On 6/5/07, Brent Baisley <brenttech@stripped> wrote:
> I think you're missing the concept of a transaction in the database sense.
> The idea behind a transaction is that you can perform multiple steps and if
> you don't complete all steps, any changes are reversed. The reversal process
> is handled by the database.
> A good example is moving money from bank account A to B. You specify how
> much to move and that amount is debited from account A and credited to
> account B, 2 steps. If the first step happens, but not the second, then the
> first step needs to be reversed.
> Until the transaction is complete, anything querying the data needs to see
> bank account in it's state before any transaction started, a type of
> You seem to be trying implement all this manually, which you would need to
> do if you are using MyISAM based tables. But you may not need to use
> transactions at all if your data does not have real time dependencies.
I knew somebody was going to say this. Here is the relevant prose from my
One more note: I'm sure that many of the skilled users on this list will be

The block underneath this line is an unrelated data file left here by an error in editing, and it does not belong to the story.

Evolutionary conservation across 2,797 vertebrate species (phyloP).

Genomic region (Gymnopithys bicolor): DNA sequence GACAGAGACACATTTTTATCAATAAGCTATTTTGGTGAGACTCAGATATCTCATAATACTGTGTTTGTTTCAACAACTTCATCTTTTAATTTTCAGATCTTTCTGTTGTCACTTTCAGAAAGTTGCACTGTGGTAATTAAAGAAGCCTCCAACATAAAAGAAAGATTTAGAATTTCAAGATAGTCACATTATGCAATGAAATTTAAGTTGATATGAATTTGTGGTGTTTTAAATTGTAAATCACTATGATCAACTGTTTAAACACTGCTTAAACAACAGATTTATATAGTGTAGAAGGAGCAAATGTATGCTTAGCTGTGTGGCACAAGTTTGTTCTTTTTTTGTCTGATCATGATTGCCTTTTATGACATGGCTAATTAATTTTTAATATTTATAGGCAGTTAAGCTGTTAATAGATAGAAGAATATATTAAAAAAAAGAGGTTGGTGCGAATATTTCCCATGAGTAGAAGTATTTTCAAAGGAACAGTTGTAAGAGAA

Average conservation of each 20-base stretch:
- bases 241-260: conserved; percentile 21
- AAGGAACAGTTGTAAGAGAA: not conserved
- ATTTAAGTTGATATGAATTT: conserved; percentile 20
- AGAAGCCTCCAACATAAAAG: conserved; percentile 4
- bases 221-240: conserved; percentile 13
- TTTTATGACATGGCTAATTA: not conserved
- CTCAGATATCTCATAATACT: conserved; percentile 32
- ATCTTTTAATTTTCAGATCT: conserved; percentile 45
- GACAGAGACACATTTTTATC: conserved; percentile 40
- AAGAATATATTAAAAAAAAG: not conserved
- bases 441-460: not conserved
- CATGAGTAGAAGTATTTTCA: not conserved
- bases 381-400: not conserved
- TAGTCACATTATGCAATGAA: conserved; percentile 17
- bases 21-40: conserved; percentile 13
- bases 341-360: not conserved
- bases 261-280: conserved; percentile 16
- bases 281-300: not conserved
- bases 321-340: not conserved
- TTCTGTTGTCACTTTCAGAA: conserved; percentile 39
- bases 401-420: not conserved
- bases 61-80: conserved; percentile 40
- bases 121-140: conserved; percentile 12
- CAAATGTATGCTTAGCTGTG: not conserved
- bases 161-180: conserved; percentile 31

tempted to advocate more sophisticated methods. I appreciate all advice,
but I'm just looking for an easy way to serialize access to my database and
guarantee mutual exclusion. Each operation I want to do would take at most
half a second, so another web process waiting that long won't make a
difference. Simpler is easier for me.
There is no concept that I'm missing. I understand what a transaction is.
But I just don't want to bothered. My application is simple enough that
bogarting the database until all necessary modifications have been made and
the tables are again consistent is good enough.
Collisions are handled by serialization. Period. Somebody wins. Everyone
else waits. Works for me.